Maybe metaphor would work better? Mercedes CLS500 is faster car than Honda Civic, that's obvious. But if you would play car simulator  game where Honda's max speed is 20 miles per hour, and game designers argue that it's all right because Honda Civic is not as good as CLS500, you will call it absurd. 


Soviet tanks do not have some weird blindness modifier put on them, or a speed governor to use your car analogy. 

And because we love anecdotes here is two more. I had a platoon of T-80Bs in hull down spot a platoon of M60A3 TTS Patton tanks before the Pattons saw me. The T-80s engaged and destroyed all of the Pattons before they ever got a shot off. In another scenario, I had a buttoned up T-55 spot and shoot an unbuttoned M48 at point blank range (~150m), because the T-55 saw the M48 first. 

Anecdotal evidence is not evidence. Just because crazy things happen, does not mean the whole game is broken or weird or wonky. 

Anyways, concerning the T-80U thermals:

Quote

The revelation that new Western developments in thermal imaging technology was producing compact thermal imaging sights that were rapidly outstripping the capabilities of light intensifying night vision sights resulted in new research on creating analogous devices to up the ante. Thermal imaging was not an unknown scientific field for the Soviet military industry during the 1980's as prototype imaging systems for tanks had already been developed by the early 80's and installed on a small number of T-80 tanks on a trials basis. Working prototypes were already available for testing purposes by the early 80's, but problems with establishing mass production held up the development of thermal sights in the Soviet Union for a long time. In this sense, Soviet tank technology was behind the West by almost a decade, in both technological achievement as well as industrial know-how.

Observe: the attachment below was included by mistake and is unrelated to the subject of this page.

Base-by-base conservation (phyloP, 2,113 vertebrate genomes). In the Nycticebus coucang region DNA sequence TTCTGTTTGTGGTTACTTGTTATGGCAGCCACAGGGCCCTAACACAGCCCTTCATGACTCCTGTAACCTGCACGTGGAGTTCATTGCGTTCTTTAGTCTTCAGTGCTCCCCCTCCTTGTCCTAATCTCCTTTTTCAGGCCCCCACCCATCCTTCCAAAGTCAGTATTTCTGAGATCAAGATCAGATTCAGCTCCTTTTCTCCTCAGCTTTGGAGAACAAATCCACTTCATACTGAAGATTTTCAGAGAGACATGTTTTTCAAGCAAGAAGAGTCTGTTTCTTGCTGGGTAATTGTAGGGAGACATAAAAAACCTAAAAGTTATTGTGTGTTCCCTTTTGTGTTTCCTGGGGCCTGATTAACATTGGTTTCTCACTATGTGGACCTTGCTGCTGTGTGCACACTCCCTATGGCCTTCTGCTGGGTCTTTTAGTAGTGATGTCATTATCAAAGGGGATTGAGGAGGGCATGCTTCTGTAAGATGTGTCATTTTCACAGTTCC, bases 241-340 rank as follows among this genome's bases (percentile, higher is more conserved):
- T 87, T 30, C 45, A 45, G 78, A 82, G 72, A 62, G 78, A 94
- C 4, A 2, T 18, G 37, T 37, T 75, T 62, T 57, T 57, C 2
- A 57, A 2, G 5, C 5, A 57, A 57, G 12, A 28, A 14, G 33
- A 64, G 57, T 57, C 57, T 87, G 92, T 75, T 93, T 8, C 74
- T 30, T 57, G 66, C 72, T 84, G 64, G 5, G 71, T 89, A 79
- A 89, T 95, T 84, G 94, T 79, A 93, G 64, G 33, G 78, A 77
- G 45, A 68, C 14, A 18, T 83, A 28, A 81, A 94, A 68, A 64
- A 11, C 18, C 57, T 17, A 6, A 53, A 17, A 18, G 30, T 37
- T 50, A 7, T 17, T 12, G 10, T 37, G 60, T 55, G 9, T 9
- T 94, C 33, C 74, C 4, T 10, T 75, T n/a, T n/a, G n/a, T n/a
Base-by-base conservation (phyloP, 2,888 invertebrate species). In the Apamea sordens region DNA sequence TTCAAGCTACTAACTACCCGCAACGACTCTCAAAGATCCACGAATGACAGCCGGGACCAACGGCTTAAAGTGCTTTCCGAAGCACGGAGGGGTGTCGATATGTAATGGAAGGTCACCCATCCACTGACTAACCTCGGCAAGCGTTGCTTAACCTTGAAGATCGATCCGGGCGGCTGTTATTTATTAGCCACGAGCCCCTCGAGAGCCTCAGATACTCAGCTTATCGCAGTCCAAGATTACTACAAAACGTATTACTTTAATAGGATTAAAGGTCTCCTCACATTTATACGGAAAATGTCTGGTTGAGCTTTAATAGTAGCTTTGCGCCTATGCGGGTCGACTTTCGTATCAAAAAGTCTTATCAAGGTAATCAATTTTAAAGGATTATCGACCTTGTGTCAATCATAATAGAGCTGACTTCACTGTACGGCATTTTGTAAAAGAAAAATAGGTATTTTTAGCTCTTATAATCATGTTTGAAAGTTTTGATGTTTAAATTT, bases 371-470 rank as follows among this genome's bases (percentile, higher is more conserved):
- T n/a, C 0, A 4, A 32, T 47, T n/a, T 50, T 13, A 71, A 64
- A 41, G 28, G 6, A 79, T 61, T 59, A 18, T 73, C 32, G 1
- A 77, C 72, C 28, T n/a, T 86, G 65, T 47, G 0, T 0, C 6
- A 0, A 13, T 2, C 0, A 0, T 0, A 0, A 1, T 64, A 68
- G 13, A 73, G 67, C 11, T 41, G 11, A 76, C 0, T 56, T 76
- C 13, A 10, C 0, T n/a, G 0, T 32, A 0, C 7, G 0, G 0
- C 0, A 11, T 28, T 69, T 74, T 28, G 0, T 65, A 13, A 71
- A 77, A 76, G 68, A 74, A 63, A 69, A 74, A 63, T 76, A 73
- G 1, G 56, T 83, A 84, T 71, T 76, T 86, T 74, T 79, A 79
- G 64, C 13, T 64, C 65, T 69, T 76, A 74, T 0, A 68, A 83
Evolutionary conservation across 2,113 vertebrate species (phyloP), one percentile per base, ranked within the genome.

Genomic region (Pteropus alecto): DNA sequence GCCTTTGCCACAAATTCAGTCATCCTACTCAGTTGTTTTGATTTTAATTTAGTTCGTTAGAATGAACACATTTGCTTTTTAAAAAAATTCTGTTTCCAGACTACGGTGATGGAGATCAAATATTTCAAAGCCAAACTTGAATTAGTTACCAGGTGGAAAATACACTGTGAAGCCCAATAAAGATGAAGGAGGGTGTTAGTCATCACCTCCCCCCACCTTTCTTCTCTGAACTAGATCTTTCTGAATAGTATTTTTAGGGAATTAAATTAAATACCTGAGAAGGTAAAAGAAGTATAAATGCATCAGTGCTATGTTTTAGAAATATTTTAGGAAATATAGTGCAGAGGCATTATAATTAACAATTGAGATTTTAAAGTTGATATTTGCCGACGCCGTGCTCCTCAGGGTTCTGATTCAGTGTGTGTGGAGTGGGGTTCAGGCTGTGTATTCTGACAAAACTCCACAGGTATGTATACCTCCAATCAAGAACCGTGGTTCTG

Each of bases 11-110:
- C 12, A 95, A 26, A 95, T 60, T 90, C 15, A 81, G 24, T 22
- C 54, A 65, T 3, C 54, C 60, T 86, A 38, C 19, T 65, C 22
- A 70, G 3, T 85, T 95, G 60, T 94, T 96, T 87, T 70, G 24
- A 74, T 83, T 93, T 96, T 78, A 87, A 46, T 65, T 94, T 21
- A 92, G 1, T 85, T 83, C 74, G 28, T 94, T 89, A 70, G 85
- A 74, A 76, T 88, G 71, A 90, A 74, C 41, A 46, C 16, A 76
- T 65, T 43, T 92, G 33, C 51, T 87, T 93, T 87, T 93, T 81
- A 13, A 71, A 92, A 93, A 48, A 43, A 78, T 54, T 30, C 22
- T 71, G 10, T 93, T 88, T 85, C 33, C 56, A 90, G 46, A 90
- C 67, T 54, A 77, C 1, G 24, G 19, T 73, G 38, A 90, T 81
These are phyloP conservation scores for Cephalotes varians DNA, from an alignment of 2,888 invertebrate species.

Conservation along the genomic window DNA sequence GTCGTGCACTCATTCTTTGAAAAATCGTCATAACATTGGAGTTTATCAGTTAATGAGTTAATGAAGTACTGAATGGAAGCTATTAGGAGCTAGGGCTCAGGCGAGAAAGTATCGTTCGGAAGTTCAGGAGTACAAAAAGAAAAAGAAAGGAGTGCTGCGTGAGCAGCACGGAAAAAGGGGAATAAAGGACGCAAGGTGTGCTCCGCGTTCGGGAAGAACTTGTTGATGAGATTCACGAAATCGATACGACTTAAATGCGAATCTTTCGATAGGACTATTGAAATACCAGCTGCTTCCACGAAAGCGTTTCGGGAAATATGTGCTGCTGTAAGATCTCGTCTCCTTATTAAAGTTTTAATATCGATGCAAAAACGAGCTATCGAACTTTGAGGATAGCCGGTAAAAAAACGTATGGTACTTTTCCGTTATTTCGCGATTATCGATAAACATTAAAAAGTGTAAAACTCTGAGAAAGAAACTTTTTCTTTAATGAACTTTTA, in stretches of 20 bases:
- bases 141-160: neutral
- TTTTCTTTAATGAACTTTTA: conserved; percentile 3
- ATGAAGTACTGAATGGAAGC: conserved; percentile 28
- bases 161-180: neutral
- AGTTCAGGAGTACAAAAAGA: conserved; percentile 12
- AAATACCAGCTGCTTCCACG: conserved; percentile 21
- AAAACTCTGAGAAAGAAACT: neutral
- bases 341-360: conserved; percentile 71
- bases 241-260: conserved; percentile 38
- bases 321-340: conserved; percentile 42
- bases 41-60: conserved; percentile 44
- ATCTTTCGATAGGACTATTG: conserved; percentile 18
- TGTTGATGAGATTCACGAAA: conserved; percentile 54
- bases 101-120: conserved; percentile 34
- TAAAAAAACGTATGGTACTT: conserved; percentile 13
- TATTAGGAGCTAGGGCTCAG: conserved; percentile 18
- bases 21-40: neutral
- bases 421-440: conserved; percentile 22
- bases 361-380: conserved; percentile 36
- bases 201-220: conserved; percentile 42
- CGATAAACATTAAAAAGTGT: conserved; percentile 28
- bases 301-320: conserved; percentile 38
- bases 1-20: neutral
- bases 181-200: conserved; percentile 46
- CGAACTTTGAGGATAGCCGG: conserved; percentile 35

Only the command variant models of the T-80U, the T-80UK, had the Agava-2 installed due to their prohibitively high cost. The widespread introduction of this technology was not only a manufacturing challenge, but it would have bloated the already incredibly high price of the T-80 tank series. Due to the lack of widespread service compared to the basic T-80U, it was not common to find T-80UK tanks during the 1990's, but still, the Agava-2 had a few interesting quirks that are worth investigating.

Instead of an optical eyepiece or a "fishbowl" lens like the type found on the Abrams, the viewfinder on the Agava-2 was a 384x288p CRT monitor screen similar what the PZB-200 used. The sight itself is only capable of limited optical zoom, from 1.8x to 4.5x. To attain a greater degree of magnification, electronic interpolation (digital enhancement) is used to generate 18x zoom.

https://thesovietarmourblog.blogspot.com/2016/02/t-80-gambol.html